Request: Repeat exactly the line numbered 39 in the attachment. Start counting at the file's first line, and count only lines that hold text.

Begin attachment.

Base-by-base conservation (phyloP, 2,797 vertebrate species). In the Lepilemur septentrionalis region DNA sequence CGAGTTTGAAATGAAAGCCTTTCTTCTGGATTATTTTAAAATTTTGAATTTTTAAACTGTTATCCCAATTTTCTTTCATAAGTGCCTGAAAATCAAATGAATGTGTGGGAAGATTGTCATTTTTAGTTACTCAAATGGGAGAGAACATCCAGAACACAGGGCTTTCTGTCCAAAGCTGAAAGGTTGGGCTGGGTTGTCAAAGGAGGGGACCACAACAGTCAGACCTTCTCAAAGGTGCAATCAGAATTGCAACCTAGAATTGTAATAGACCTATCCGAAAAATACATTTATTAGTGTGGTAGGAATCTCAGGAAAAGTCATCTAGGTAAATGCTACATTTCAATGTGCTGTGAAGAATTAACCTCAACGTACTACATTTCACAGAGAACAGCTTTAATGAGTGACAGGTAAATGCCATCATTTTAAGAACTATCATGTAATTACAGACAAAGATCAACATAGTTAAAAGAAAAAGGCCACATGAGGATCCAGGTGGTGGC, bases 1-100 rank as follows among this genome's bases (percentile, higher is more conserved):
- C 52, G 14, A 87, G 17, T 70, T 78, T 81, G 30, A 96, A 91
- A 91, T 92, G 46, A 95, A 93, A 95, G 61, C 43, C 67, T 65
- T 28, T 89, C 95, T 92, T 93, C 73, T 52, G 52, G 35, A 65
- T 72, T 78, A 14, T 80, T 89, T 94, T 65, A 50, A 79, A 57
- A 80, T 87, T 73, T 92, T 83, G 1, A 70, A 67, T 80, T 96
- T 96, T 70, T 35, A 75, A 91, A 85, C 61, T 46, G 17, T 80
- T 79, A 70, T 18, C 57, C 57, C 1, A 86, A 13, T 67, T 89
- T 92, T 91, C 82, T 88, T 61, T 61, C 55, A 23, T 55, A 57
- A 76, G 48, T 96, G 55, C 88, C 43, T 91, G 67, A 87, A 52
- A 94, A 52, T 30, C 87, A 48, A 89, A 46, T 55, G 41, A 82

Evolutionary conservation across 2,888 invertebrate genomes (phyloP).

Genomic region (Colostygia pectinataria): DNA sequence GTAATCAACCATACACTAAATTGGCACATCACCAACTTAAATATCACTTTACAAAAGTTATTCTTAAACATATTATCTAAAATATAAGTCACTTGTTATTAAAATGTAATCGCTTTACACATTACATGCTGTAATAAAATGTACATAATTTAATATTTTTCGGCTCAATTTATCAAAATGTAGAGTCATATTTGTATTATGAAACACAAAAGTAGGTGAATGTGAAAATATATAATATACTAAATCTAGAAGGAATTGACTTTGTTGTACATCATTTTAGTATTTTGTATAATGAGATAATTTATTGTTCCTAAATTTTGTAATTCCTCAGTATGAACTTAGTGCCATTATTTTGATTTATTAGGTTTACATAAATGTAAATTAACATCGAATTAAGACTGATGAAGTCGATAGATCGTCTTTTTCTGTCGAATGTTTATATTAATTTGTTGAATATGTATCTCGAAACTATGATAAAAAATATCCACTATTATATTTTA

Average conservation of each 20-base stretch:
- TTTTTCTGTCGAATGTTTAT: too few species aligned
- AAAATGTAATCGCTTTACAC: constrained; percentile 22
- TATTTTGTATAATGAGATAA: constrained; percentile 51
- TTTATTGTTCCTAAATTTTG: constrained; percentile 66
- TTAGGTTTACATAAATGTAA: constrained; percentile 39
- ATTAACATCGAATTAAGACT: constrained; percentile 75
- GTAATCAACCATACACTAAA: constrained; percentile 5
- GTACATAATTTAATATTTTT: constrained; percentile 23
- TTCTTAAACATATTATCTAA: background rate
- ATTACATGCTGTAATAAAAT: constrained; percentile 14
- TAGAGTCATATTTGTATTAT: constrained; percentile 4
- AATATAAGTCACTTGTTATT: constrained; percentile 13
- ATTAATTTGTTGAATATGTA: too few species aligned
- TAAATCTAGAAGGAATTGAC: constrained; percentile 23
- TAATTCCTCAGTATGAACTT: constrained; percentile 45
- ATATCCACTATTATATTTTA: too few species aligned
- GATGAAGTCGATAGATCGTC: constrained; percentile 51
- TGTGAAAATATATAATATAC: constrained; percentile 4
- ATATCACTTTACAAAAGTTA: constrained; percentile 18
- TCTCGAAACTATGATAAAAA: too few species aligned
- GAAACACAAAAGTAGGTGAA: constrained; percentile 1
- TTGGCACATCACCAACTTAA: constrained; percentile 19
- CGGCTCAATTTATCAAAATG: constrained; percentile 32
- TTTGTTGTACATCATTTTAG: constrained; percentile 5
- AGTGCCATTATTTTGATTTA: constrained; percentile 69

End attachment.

- AGTGCCATTATTTTGATTTA: constrained; percentile 69